Grooming horses can even teach and motivate children to follow personal grooming and hygiene practices. “Kids who won't allow you to fix their hair may allow it to be brushed and fixed to go into the riding helmet,” notes Alford.
Beyond grooming, the animal therapy teaches children how to interact with and build trust with the horses. By sitting on the horse, they also work on balance and their back and trunk muscles.
Many other animals are common in occupational therapy. For example, therapy dogs may be used to distract patients who are being stretched. Alternatively, therapy dogs may help motivate patients to complete activities that improve range of motion, coordination, fine motor skills, and strength. This might include a patient cutting up treats, feeding the animal, putting on a leash, or playing games with them. Tasks involving multiple steps can help patients improve cognitive functioning and memory.
Using animals for therapy can even motivate children who refuse to eat. “Kids who were fed through a tube early in life often have great difficulty eating later in life,” says Alford. “To get them to try new food, you might set it up so that if they eat their food, they're allowed to feed a bite to the dog or other therapy animal as a reward or reinforcement.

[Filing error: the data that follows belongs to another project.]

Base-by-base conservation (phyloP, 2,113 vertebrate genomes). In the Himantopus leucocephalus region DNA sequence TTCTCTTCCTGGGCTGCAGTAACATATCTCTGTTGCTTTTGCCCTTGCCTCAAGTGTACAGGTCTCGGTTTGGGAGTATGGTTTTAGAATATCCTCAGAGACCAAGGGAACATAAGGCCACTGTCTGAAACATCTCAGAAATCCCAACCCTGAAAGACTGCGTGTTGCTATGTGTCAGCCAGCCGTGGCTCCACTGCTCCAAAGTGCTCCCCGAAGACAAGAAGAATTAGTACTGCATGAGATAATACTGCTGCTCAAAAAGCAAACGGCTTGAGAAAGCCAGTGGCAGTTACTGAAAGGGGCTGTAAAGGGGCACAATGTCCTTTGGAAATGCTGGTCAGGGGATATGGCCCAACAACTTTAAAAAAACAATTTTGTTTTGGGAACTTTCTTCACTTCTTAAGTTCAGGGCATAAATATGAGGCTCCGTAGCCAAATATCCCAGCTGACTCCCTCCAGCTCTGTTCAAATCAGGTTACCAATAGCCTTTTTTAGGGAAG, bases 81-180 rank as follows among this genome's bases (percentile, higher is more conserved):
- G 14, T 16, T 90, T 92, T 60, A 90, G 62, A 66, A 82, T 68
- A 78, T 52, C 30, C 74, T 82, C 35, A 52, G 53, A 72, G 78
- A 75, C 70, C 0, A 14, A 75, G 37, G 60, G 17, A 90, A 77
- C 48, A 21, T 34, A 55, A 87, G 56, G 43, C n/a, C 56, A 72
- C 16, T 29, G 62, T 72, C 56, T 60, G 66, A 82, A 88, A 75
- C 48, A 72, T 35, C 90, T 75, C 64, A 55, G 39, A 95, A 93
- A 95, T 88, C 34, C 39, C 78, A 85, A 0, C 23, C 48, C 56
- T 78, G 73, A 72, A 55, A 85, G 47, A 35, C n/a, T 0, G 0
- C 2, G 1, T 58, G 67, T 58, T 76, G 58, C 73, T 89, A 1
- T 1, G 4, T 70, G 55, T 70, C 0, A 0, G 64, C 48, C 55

Preparing for an Occupational Therapy Career
At South University, learning about animal-assisted therapy is only one aspect of preparing to become an occupational therapy assistant. Our 2-year associate’s (AAS) degree occupational therapy assistant programs include both coursework and clinical experiences. Richmond students particularly interested in pursuing an animal-assisted therapy job may further explore that area through their fieldwork and may return to Wings of Hope for service-learning projects. However, they’ll also gain experience across settings and therapy tools.
“Animal-assisted therapy is a specialized way to use your therapy skills, but the biggest thing for us is that this experience provides another unique opportunity for our students to practice their clinical reasoning,” says Alford of her students’ time at Wings of Hope. “As a therapist, the tools you use can change a lot but that clinical reasoning remains the same.
At a pool, a therapist focuses on aquatics therapy. In the state of Virginia, occupational therapists can’t bring anything into the house with them on home visits, so they use only what’s on hand, Alford explains. “Every situation, every setting requires applying your clinical reasoning skills to use what's available to help your patient.”
To learn more about preparing for an occupational therapy career at a South University campus near you, request information or explore our Occupational Therapy programs today!
*See http://ge.southuniversity.edu/programoffering/4532 for program duration, tuition, fees and other costs, median debt, alumni success, and other important info.